Inside the Core
The Macintosh Forensic Podcast


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Disclaimer:
The Inside the Core podcast is provided for entertainment only. Any information, techniques, software or equipment that is discussed should be researched, tested and validated prior to use. This podcast is not a substitute for specialized training that is required for computer forensics. The topics of discussion and/or opinions are those of the host(s) and do not reflect the views of the hosts employers or former employers. Discussion of content, goods, or services provided by outside entities does not imply endorsement. Nothing in the podcast should be construed as an offer, solicitation or recommendation to buy or sell any specific products or training.

Episode 3 Show Notes Sorry it took so long but the show notes for Episode 3 are ready. You can either read a shortened version below or download the PDF. The PDF has images that help explain some of the locations and other aspects of what was discussed.

Download Show Notes

Safari Internet Cache:

Original location for Safari 2 and early 3:
     - Users/USERNAME/Library/Caches/Safari/
     - Files were given Unique ID and extension of .cache 

Version 3: switched to a sqlite database file and moved the cache to /var/folders

-Location: /var/folders/(UniqueID)/(UniqueID)/caches/com.apple.Safari
-Cache.db file

-If in Windows environment, ie. Encase, you will not see “/var/folders”, instead it will be:
      -/private/var/folders/(UniqueID)/(UniqueID)/caches/com.apple.Safari

-var/folders view on Mac is called “soft link” as Private is implied

Latest Safari Ver 3 & Version 4 moves the cache back to:

Users/USERNAME/Library/Caches\com.apple.safari

- The Cache.db file resides here. Probable change was security based as it placed te file back in the users folder.

Viewing Safari Cache:

SQLite DB Browser 1.3:

Database: can use SQLite DB browser 1.3 from Sourceforge
-Displays the .db tables
-Example: “Response Table”: has website URL and Date/Time Stamp in GMT

Filejuicer:
-Drop the Cache.db on Filejuicer and it will parse the data out
-Images, HTML, TXT, etc.

Incident Response/Trusted Utilities:
-Often times, whenever out on scene, it is an unknown environment
-Must consider all machines to be unknown and applications possibly  
  altered
-Best way to prepare is to have our own trusted utilities disk
-Recommend a flash drive, minimum 4 GB to use
-If PowerPC: recommend Firewire, if Intel: recommend USB

Trusted Utilities Drive:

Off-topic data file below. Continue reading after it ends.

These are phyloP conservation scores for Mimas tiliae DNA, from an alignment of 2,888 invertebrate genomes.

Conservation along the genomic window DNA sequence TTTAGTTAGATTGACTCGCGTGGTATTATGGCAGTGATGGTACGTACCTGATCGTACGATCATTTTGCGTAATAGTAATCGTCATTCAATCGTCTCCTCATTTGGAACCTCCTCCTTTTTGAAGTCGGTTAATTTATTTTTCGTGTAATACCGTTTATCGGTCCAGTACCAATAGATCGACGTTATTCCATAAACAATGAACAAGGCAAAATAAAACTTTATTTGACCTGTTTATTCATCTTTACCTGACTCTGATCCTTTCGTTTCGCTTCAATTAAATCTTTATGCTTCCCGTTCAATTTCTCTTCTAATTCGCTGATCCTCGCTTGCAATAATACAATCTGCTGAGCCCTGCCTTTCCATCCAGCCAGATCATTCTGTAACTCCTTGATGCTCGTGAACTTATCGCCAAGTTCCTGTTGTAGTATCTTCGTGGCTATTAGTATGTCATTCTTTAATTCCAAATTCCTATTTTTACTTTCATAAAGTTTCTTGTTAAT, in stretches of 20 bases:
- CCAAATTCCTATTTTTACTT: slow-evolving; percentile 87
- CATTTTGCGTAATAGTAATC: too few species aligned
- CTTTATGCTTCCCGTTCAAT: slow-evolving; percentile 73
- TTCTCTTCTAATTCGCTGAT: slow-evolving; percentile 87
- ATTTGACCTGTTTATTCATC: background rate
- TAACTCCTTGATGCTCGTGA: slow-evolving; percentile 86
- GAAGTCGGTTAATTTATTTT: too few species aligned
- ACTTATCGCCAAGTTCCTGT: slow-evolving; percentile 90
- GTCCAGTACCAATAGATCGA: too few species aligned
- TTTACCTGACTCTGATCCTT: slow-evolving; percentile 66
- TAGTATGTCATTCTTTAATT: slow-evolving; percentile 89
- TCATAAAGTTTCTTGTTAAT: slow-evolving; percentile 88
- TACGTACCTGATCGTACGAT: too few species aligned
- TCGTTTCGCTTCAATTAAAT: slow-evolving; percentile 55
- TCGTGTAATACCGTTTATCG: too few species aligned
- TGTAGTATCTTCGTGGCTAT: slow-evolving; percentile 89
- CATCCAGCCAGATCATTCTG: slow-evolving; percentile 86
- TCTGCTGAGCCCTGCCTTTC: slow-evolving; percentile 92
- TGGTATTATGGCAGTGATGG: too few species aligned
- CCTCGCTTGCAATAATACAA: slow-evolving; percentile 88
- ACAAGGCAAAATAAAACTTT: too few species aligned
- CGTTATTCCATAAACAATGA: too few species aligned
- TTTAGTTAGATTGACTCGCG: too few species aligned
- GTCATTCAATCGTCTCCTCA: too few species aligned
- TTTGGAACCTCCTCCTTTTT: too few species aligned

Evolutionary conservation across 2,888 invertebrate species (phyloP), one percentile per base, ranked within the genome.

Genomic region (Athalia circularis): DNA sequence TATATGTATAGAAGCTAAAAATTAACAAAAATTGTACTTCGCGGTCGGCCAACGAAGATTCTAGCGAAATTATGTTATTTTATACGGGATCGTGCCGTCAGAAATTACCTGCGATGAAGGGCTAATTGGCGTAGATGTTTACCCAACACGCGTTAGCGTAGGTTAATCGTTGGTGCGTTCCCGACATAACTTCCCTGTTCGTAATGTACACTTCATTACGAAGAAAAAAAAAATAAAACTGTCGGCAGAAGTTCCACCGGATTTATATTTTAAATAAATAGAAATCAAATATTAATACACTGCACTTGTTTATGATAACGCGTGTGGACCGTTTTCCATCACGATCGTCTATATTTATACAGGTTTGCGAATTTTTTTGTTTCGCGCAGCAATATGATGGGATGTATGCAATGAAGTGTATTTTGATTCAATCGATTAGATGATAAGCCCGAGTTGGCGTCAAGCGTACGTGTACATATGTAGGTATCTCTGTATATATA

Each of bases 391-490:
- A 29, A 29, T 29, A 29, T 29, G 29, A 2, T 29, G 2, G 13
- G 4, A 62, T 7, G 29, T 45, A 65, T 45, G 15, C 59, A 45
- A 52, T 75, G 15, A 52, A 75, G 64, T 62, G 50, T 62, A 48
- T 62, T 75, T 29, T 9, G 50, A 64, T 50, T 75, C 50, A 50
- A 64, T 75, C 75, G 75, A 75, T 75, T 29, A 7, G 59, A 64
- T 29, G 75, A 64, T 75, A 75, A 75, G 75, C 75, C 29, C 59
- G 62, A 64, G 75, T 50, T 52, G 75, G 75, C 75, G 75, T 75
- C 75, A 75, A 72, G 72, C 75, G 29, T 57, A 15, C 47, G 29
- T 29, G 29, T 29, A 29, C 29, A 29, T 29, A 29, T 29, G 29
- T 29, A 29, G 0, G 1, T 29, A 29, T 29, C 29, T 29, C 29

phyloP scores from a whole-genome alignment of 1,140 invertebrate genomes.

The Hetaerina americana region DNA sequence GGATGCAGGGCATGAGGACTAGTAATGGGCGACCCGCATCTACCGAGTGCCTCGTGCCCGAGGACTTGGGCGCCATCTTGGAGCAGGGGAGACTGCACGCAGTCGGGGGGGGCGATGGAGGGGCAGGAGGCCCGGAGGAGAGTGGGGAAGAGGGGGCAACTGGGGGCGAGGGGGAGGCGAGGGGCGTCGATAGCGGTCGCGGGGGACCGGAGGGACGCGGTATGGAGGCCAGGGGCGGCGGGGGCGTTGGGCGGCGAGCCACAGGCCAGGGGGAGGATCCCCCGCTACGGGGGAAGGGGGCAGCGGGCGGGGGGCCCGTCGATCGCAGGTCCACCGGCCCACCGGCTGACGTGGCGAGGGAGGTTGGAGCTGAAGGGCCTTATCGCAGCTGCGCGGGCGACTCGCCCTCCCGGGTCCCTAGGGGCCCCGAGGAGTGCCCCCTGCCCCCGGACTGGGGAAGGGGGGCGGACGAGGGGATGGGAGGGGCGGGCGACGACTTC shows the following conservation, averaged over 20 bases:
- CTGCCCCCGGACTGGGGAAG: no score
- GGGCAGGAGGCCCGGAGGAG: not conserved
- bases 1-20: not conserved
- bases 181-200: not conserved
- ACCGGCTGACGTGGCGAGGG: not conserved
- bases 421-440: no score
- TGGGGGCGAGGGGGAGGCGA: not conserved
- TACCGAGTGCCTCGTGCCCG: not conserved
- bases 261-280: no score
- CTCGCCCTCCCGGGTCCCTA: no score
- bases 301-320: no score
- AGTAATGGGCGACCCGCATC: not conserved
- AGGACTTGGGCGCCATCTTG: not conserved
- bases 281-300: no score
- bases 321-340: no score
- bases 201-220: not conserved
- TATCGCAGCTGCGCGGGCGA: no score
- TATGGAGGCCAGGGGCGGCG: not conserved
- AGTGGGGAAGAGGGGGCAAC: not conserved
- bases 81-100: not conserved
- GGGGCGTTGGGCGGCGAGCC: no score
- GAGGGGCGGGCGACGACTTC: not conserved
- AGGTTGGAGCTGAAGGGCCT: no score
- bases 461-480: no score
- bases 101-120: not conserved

1. Disk Initialization (formatting for you Microsofties): Use Disk Utility
    to initialize the drive and wipe it prior to placing tools on it.
2. Put on utilities: i.e. Terminal, System Profiler, etc.
3. Rule of thumb: Command Line Tools/GUI Tools/Evidence Collection.
4. Name the Volume/Disk something you will recognize i.e.
    “RyansTrusted Utilities" This eliminates confusion on Suspectʼs
    desktop
5. Run Trusted Utilities: Date, System Profiler and export information to
   Evidence Collection.
6. Keep record of the commands run for later review and reporting, i.e.
    use PDF printout from Mac builtin utilities.
7. Remember to direct your path to the Trusted Utilities Disk as you are
    never sure what the suspect has done to their machine. Control your 
    environment.


PList(s) of the Week(PLOW):

Address Book:

/Users/USERNAME/Library/Preferences/addressbookme.plist:
-This PList originates information entered at Registration
-Can contain: First Name, Last Name, Local Phone #, Street Address 1     
  and 2, City, State, Zip, Area Code, Local Phone#, Company, Existing  
  email address

/Users/USERNAME/Library/Preferences/com.apple.addressbook.plist:
-Covers the settings for the address book entries
-Print Dialog Setting

/Users/USERNAME/Library/ApplicationSupport/addressbook/metadata:
-Unique User ID # for each “address book entry”
-File saved as “UUID/ABPerson.abcdp
-Viewable with Plist Editor or by copying out and dropping in  
  AddressBook

Users/USERNAME/Library/ApplicationSupport/AddressBook/images:
UUID matches the Metadata UUID
-This is the image that represents the corresponding address book entry
 
To View in Address Book:
1. Create a clean User account.
2. Copy the suspect com.apple.AddressBook folder and drop into the
    corresponding location in the new account. Also, copy and drop 
    AddressBookMe.plist
3. Open Address Book and then you can view and print out the entries.

Host at Large Reggie “Good Stuff” Chapman:

Part One of his series on the Terminal & Commands

Terminal:
-Darwin: Open Source Unix Core of MacOSX
-Terminal located in /Applications/Utilities
-Drag and place on your dock for quick access
-Change the Terminal to fit your settings, color, size
-Click on “Terminal --> Preferences” (LEOPARD)
-”Settings” box allows to change:
-Text, Window, Shell, Keyboard, and other Advanced Changes

 -RYANʼs TEMPLATE OF CHOICE: OCEAN is a good setting for Court Presentation

Websites of the Week

MACOSXHINTS.com:
-Site that has a blog theme
-People post ideas/ways to solve problems
-Has Forum to help research issues and find answers
-Good App and Scripting resource

Developer.Apple.Com:
-Has the technical notes for Macs
-Tech Note 1150: HFS File System
-Free Utilities and information 
Category:general -- posted at: 7:35am PST